The wealth of information and thought generated from Ontario Edubloggers continues to grow. Check out these posts for your weekly bits of inspiration.
So many people justify what they wear as a need to “be me”. In this post, Matthew Morris talks about why he wears three chains to class when he teaches. (Picture included)
According to this post, it’s not a fashion statement but an attempt on his part to change the hero mindset that he sees in his students.
A lot of what I find important in my practice happens beyond the classroom lessons in Math, English and Science. Every single day, I push to elevate the importance of learning academic skills in my classroom but I am also aware that not every student I encounter is going to find his or her happiness through a college degree and an elite-status profession.
After reading his post, I understand his position. It would be interesting to see if his rationale is understood by his students.
In the light of news that the Ministry of Education will be rethinking a number of things about education in Ontario, Andrew Campbell steps in with some suggestions.
When I originally saw the title to the post, I think I probably expected some very off the wall suggestions or perhaps even a tongue biting post.
Instead, Andrew offers three common sense and reasonable suggestions.
- Randomized Testing
- Only Publish School Board Results
- End High Stakes Testing
Read his developed thoughts on each of these points. I think it would be difficult to argue against any of them.
A school system that is highly strung because of the pressure to perform should welcome these suggestions.
Every teacher will tell you that there are huge benefits for starting the school off on the right foot. It sends positive messages to everyone, including the teacher, who will have a long range plan for that learning environment.
Imagine going to school only to meet this!
Our morning began with us being locked out of our classroom (wink, wink) when I realize that I have mistakenly placed my keys in the BreakoutEDU box. The students were up for the challenge of solving “Oh, The Places We’ll Go” to retrieve the keys! Why would I do this on the first day…. for FUN of course
Such was the start for the day for Zelia Capitao-Tavares’ students.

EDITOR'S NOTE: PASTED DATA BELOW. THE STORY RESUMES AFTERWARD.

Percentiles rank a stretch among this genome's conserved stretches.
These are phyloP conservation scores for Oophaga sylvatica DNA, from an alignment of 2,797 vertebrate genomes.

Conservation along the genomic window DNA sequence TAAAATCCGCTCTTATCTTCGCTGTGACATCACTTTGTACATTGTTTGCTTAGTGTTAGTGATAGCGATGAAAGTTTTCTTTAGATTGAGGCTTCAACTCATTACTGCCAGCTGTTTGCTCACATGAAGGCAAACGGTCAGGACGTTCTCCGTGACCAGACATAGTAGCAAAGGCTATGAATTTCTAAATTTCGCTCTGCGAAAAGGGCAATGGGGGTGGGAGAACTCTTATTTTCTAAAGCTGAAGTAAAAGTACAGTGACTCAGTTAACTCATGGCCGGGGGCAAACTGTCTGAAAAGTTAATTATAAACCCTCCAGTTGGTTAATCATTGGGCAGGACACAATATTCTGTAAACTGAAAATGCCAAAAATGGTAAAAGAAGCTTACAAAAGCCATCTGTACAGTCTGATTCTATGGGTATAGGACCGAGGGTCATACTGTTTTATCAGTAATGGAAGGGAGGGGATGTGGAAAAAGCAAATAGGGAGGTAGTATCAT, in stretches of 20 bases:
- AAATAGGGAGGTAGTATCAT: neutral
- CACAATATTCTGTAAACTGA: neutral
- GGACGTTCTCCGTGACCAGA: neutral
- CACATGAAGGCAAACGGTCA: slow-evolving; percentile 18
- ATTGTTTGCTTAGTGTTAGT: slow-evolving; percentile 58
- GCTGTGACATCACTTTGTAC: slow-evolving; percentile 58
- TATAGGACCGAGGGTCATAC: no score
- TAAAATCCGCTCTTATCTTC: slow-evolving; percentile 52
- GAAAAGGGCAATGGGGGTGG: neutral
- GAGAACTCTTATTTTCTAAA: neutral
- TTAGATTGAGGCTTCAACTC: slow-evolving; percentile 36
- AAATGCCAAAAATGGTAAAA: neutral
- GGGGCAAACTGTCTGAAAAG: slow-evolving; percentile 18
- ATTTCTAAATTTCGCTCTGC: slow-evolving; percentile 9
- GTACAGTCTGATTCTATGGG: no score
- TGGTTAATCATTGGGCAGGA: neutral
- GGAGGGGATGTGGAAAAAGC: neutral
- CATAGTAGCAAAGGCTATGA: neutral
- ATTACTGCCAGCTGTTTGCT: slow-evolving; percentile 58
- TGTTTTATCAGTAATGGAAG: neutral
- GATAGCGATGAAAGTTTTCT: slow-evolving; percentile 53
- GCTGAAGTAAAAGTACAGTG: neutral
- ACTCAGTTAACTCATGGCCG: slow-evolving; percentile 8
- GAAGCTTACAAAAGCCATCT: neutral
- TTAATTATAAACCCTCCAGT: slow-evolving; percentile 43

Of course, it didn’t stop there. This is a very complete recount of an incredibly busy first day.
No wonder she was exhausted.
More news from the first days of school, this time from Arianna Lambert.
Gone are the days of finding your seat and staring at the front of the room wondering was was in store.
With new students come new name tags. But, these aren’t ordinary name tags; they are STEAM inspired.
It’s activities like this and the promise of more that keep students running back to school.
I am in total agreement with the message from Matthew Oldridge’s tale of how to create a TEDx talk. That could easily be extended to a lesson, a presentation, a blog post, even walking in and buying a new car.
Sitting down and systematically creating your product may well be the least productive way of doing these sorts of tasks.
Instead, give your brain the opportunity to do its thing – in the background.
So, maybe we shouldn’t make fun of the presenter who makes “one last change” to a presentation moments before going live.
It may at that point that the subconscious has put the finishing touches on the thought!
What an exciting opportunity that Sue Bruyns has. She’s the principal of a newly opened school in the Thames Valley District School Board. What’s there to worry about? Here’s a picture of the construction from April.
What struck me about this post was that it really had two different themes.
Delays in furniture deliveries, ongoing construction projects, missing resource orders, partial pieces of this and that
active learning happening in classes, numeracy assessments, Terry Fox Run, soccer games, planting trees in our community and even a school wide event wherein we all painted a memory piece for future generations are just a few of the amazing first month accomplishments
The stuff will come eventually. But, a great base of people interested in the cause of seeing the school succeed will beat a lack of “stuff”.
Recently, I had an opportunity to interview Mary-Ann Fuduric, Executive Director for the Learning Disabilities Association of Windsor-Essex County.
If you didn’t have a chance to read the interview in the original post, you can do it now.
Thanks, again, to all the above for sharing their thoughts with us. Please take a moment to click through and read the original posts.
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Every Wednesday morning at 9:15 on voicEd Radio, Stephen Hurley and I talk about some of the great posts that appear from Ontario Edubloggers. The shows are also archived and you can revisit them here.